Fifty-one years ago today, on a Sunday morning, I got up for breakfast with the rest of my family. The steps I took from my bed to the kitchen table were the last unassisted steps I would ever take.
By dinner time, I would be in the hospital on an isolation unit. I would not see home, my baby sister, or my new puppy for another six weeks. I would not ride my pony again for more than six months. I would not see the inside of a school room again until the following September.
I had polio.
Every fall, my body remembers, even if I do not seem to myself. I get a case of the blues that lasts until after the holidays. Which is weird, because I seem (at least to myself) pretty well-adjusted otherwise.
I was thinking about this a little bit to myself this morning as I was getting ready to go to work, and I think for the first time it really dawned on me how traumatic that must have been to a seven-year-old kid. I'm pretty sure, for example, that I had never spent the night away from home except at my grandparents', which hardly counts. I certainly had never spent six weeks away from home. And then there's all the constant little daily traumas that go with being in the hospital: Shots, pills, strangers poking at you at all hours of the day and night. High fevers, drug-induced nightmares, loneliness, boredom, and in my case also a spinal tap or two and daily hot packs.
Not to mention, it changed my life--and to some degree, my whole family's--forever. And these changes would make childhood and adolescence damned difficult. My parents were both accomplished equestrians, and I would never be a good rider with one paralyzed hip and leg. I would not be able to participate in phys ed with the rest of the kids, or dance in high school.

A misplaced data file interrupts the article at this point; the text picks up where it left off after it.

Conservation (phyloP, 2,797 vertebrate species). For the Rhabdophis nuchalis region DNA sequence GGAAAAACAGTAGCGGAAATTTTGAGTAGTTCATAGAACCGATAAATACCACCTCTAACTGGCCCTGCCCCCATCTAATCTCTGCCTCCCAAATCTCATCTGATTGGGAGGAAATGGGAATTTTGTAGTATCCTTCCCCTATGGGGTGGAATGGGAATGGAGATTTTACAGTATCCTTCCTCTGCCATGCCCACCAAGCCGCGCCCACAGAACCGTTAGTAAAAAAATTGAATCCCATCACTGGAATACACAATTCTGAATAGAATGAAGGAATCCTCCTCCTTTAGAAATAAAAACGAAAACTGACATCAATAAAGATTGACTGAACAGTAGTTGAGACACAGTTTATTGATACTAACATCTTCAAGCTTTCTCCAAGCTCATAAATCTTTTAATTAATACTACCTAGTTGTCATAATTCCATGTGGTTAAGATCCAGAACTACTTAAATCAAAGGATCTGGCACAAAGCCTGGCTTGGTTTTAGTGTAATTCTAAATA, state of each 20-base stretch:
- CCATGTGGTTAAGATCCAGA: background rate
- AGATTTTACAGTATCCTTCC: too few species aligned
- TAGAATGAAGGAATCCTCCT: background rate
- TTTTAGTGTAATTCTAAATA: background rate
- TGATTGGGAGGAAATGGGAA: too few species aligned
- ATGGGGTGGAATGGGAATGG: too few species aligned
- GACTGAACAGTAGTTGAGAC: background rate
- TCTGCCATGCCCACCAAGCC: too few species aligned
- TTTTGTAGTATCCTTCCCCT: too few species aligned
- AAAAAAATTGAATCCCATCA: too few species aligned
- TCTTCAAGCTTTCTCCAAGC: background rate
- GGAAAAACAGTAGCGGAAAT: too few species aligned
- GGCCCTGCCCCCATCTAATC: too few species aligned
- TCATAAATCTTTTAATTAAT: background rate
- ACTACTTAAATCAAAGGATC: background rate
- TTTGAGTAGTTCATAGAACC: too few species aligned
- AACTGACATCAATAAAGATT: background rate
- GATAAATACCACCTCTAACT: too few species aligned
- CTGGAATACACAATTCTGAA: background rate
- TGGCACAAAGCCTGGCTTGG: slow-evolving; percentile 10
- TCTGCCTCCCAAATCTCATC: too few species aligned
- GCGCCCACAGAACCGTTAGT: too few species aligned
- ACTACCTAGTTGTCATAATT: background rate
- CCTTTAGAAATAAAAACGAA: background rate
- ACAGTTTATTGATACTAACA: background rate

I certainly was not marriageable, as it was then defined. All my clothes--especially my shoes--would forever after look weird. Skirts hung crookedly because I was crooked. Slacks that fit on one side did not on the other. The toes of my left shoes sometimes stuck up in the air. And I could never wear nice shoes because they couldn't hold up to the bracing. I fell constantly.
Most of this is so irrelevant to my life as an adult as to actually be hard to dredge up from the deep cellars of memory for the writing of this list. I am married. We don't have phys ed at the office. I don't have the time or the money to ride any more anyway. And yet all these things, I think, swirl around in my subconscious come November every year.
There is also much to be grateful for, in the It Could Have Been So Much Worse department: My family could afford my medical care. Some kids died. I'm only a monoplegic, whereas many kids emerged as paras. I came to my post-polio symptoms decades after many of my peers, and despite them I am still working. Some of my peers cannot. I did ride again--and swim, and hike. I even went backpacking once. I probably never would have chosen the career I did had I been able-bodied, and I do love my work. Trust me when I say, I'm grateful for it all.
And yet, every fall, the body remembers.